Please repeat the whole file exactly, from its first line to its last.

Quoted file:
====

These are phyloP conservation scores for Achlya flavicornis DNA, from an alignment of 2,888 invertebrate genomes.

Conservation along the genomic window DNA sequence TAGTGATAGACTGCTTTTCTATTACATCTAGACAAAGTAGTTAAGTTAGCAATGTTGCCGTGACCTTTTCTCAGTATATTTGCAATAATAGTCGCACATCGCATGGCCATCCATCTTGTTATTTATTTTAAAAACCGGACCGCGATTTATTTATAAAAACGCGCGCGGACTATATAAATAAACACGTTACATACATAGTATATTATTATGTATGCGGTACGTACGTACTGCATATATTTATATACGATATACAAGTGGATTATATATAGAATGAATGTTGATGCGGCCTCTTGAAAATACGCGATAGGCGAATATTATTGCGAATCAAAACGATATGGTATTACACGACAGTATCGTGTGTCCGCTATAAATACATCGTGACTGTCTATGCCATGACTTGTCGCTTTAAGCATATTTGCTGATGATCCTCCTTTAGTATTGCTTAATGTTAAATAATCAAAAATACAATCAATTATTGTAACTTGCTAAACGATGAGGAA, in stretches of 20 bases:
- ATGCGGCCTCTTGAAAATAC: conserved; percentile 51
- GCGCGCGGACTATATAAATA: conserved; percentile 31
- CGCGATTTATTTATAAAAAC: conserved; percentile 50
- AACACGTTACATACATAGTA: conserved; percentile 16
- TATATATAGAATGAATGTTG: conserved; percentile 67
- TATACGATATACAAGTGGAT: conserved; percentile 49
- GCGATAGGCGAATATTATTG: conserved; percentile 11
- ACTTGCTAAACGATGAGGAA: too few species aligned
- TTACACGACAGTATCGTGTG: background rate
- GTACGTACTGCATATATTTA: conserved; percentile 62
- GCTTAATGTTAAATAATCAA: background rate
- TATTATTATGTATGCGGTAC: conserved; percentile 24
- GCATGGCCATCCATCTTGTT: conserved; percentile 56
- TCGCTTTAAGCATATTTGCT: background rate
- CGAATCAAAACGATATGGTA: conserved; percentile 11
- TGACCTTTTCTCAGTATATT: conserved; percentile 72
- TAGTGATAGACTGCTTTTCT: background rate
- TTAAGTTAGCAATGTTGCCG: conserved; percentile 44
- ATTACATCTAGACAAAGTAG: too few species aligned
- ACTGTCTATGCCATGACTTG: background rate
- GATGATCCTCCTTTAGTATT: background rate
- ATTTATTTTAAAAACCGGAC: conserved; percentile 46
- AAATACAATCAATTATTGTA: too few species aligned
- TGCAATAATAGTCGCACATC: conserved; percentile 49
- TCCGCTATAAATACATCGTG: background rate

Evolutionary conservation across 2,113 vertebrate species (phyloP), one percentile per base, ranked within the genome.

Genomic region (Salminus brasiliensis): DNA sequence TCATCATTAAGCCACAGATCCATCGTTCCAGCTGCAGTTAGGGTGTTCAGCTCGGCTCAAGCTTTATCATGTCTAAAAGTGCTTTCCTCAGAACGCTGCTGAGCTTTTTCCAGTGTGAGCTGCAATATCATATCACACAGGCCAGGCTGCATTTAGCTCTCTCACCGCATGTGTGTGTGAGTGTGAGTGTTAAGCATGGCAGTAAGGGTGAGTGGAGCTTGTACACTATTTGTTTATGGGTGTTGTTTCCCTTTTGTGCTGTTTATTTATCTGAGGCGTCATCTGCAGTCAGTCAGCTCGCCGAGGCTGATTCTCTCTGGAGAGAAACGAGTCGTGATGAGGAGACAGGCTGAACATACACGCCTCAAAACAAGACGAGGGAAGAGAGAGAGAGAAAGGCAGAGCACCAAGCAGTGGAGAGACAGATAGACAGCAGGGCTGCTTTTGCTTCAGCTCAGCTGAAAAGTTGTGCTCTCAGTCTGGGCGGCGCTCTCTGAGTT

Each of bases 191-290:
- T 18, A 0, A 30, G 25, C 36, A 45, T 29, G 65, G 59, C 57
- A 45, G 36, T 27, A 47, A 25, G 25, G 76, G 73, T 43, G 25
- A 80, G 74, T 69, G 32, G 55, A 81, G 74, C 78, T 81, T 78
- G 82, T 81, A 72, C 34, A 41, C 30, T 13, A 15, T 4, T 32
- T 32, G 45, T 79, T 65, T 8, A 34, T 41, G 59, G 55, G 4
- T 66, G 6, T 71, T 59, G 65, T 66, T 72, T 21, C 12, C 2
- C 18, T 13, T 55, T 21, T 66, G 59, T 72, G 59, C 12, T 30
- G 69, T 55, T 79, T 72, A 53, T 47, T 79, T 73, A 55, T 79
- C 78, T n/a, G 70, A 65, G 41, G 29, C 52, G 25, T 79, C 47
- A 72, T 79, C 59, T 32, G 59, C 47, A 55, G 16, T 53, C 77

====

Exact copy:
These are phyloP conservation scores for Achlya flavicornis DNA, from an alignment of 2,888 invertebrate genomes.

Conservation along the genomic window DNA sequence TAGTGATAGACTGCTTTTCTATTACATCTAGACAAAGTAGTTAAGTTAGCAATGTTGCCGTGACCTTTTCTCAGTATATTTGCAATAATAGTCGCACATCGCATGGCCATCCATCTTGTTATTTATTTTAAAAACCGGACCGCGATTTATTTATAAAAACGCGCGCGGACTATATAAATAAACACGTTACATACATAGTATATTATTATGTATGCGGTACGTACGTACTGCATATATTTATATACGATATACAAGTGGATTATATATAGAATGAATGTTGATGCGGCCTCTTGAAAATACGCGATAGGCGAATATTATTGCGAATCAAAACGATATGGTATTACACGACAGTATCGTGTGTCCGCTATAAATACATCGTGACTGTCTATGCCATGACTTGTCGCTTTAAGCATATTTGCTGATGATCCTCCTTTAGTATTGCTTAATGTTAAATAATCAAAAATACAATCAATTATTGTAACTTGCTAAACGATGAGGAA, in stretches of 20 bases:
- ATGCGGCCTCTTGAAAATAC: conserved; percentile 51
- GCGCGCGGACTATATAAATA: conserved; percentile 31
- CGCGATTTATTTATAAAAAC: conserved; percentile 50
- AACACGTTACATACATAGTA: conserved; percentile 16
- TATATATAGAATGAATGTTG: conserved; percentile 67
- TATACGATATACAAGTGGAT: conserved; percentile 49
- GCGATAGGCGAATATTATTG: conserved; percentile 11
- ACTTGCTAAACGATGAGGAA: too few species aligned
- TTACACGACAGTATCGTGTG: background rate
- GTACGTACTGCATATATTTA: conserved; percentile 62
- GCTTAATGTTAAATAATCAA: background rate
- TATTATTATGTATGCGGTAC: conserved; percentile 24
- GCATGGCCATCCATCTTGTT: conserved; percentile 56
- TCGCTTTAAGCATATTTGCT: background rate
- CGAATCAAAACGATATGGTA: conserved; percentile 11
- TGACCTTTTCTCAGTATATT: conserved; percentile 72
- TAGTGATAGACTGCTTTTCT: background rate
- TTAAGTTAGCAATGTTGCCG: conserved; percentile 44
- ATTACATCTAGACAAAGTAG: too few species aligned
- ACTGTCTATGCCATGACTTG: background rate
- GATGATCCTCCTTTAGTATT: background rate
- ATTTATTTTAAAAACCGGAC: conserved; percentile 46
- AAATACAATCAATTATTGTA: too few species aligned
- TGCAATAATAGTCGCACATC: conserved; percentile 49
- TCCGCTATAAATACATCGTG: background rate

Evolutionary conservation across 2,113 vertebrate species (phyloP), one percentile per base, ranked within the genome.

Genomic region (Salminus brasiliensis): DNA sequence TCATCATTAAGCCACAGATCCATCGTTCCAGCTGCAGTTAGGGTGTTCAGCTCGGCTCAAGCTTTATCATGTCTAAAAGTGCTTTCCTCAGAACGCTGCTGAGCTTTTTCCAGTGTGAGCTGCAATATCATATCACACAGGCCAGGCTGCATTTAGCTCTCTCACCGCATGTGTGTGTGAGTGTGAGTGTTAAGCATGGCAGTAAGGGTGAGTGGAGCTTGTACACTATTTGTTTATGGGTGTTGTTTCCCTTTTGTGCTGTTTATTTATCTGAGGCGTCATCTGCAGTCAGTCAGCTCGCCGAGGCTGATTCTCTCTGGAGAGAAACGAGTCGTGATGAGGAGACAGGCTGAACATACACGCCTCAAAACAAGACGAGGGAAGAGAGAGAGAGAAAGGCAGAGCACCAAGCAGTGGAGAGACAGATAGACAGCAGGGCTGCTTTTGCTTCAGCTCAGCTGAAAAGTTGTGCTCTCAGTCTGGGCGGCGCTCTCTGAGTT

Each of bases 191-290:
- T 18, A 0, A 30, G 25, C 36, A 45, T 29, G 65, G 59, C 57
- A 45, G 36, T 27, A 47, A 25, G 25, G 76, G 73, T 43, G 25
- A 80, G 74, T 69, G 32, G 55, A 81, G 74, C 78, T 81, T 78
- G 82, T 81, A 72, C 34, A 41, C 30, T 13, A 15, T 4, T 32
- T 32, G 45, T 79, T 65, T 8, A 34, T 41, G 59, G 55, G 4
- T 66, G 6, T 71, T 59, G 65, T 66, T 72, T 21, C 12, C 2
- C 18, T 13, T 55, T 21, T 66, G 59, T 72, G 59, C 12, T 30
- G 69, T 55, T 79, T 72, A 53, T 47, T 79, T 73, A 55, T 79
- C 78, T n/a, G 70, A 65, G 41, G 29, C 52, G 25, T 79, C 47
- A 72, T 79, C 59, T 32, G 59, C 47, A 55, G 16, T 53, C 77